According to the think tank Ember, for the first time in the history of energy production in Europe, during the first half of the year, the production of renewable electricity (solar, wind, hydro, bioenergy) to be exceeded that from fossil fuels (coal, gas). Energy production represents 40% of the electricity of the 27 members of the European Union against 34% for fossils. While these results are encouraging for the green energy sector, they can be explained by several factors (3):

Initially, the installation of wind and solar farms has greatly increased in recent years in Europe; favor in mild, windy weather allowing full capacity use. The latter provided 21% of total electricity production in Europe and an even larger share in certain countries such as Denmark (64%), Ireland (49%) or even Germany (42%). For their part, hydroelectric and bioenergy production represented —respectively — 13% and 6%. At the same time, there was an 18% drop in fossil energy production due to the drop-in demand linked to the closure of businesses due to Covid-19.

Second, the elimination of coal is accelerating, according to Ember. Electricity production from this energy fell by 32% in the first half of the year and its market share has halved since 2016; and this, even if some countries are seeing their share increase in this field, such as the Czech Republic, Bulgaria and Poland (although the latter has started its energy transition by progressing in solar and offshore wind).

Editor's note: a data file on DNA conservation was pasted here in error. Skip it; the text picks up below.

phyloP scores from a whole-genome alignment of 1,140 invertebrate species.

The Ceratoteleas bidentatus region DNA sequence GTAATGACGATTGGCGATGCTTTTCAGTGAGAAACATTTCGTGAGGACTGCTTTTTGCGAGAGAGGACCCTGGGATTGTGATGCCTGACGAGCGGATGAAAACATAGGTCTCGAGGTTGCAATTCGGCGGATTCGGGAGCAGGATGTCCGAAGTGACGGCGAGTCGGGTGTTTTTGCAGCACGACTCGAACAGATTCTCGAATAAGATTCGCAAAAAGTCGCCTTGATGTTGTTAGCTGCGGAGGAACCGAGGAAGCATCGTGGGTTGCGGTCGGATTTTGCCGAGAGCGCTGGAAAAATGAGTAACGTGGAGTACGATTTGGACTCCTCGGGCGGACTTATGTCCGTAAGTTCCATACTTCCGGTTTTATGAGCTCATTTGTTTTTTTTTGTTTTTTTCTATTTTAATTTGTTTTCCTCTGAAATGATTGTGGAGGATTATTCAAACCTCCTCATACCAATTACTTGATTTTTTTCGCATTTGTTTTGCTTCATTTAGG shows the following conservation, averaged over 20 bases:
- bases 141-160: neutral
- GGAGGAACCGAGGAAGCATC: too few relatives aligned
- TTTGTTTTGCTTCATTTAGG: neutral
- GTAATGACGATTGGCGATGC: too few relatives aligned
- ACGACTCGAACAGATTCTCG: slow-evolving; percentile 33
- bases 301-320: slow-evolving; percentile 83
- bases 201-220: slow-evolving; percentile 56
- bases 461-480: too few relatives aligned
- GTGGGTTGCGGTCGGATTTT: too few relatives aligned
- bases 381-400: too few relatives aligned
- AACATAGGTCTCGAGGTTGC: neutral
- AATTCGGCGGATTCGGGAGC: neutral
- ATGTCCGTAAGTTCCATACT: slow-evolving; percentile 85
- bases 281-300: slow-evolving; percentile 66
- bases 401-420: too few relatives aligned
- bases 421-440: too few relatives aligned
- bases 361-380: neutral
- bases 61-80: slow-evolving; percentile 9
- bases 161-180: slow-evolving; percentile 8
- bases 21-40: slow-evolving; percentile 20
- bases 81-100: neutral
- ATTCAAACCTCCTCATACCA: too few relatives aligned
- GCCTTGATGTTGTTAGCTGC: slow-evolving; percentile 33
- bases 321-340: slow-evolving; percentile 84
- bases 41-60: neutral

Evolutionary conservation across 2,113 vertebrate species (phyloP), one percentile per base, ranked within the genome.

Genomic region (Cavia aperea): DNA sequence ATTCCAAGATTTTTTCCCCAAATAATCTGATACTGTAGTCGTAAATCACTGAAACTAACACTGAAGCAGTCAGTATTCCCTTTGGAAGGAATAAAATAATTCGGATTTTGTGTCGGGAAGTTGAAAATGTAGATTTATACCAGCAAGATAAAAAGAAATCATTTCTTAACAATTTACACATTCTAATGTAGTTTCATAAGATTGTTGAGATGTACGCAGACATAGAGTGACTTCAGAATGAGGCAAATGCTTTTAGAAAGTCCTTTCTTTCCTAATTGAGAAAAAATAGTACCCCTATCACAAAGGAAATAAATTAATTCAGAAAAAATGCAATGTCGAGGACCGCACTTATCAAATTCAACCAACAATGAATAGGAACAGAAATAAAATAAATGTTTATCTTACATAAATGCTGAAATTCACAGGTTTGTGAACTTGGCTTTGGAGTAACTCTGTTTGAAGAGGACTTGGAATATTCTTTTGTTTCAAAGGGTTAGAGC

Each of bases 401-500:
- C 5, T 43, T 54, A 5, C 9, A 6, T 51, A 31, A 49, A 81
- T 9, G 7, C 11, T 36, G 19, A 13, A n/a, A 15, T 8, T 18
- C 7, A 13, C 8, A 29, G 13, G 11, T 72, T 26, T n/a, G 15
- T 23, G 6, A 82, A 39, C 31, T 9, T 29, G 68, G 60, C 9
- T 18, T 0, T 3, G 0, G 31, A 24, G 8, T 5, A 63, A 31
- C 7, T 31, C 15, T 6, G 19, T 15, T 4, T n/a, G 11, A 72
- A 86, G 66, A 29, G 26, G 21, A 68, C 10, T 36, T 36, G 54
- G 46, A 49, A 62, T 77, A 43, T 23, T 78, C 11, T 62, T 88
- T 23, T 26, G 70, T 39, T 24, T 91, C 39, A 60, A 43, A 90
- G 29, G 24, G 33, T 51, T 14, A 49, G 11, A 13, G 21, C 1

Thirdly, gas production also fell by 6% with significant falls in Spain and Italy. So Ember sees the year 2019 as the year of peak gas production in the energy sector. And finally, France is "in its nuclear world", sums up Ember. Nuclear power production has fallen one and a half times more than the demand for electricity. However, this decline was offset by the increased production of wind and waterpower.

All this results in a drop in CO2 emissions from the energy sector by 23% across the 27 countries of the European Union. While these figures seem encouraging, covid-19 is likely to slow this market as well. The works of installing the parks (solar and wind) will be delayed. Forecasts are hardly better for future sites, there is talk of a 30% drop in the installation of future wind turbines. However, to meet the 55% emission reduction targets by 2030, solar and wind projects would have to be doubled or even tripled over the decade.

Thus, the think tank concludes that networks and suppliers “have shown their resilience. It is time for all countries to step up their efforts to cut emissions from the energy sector over the next decade and complete the transition to clean energy. "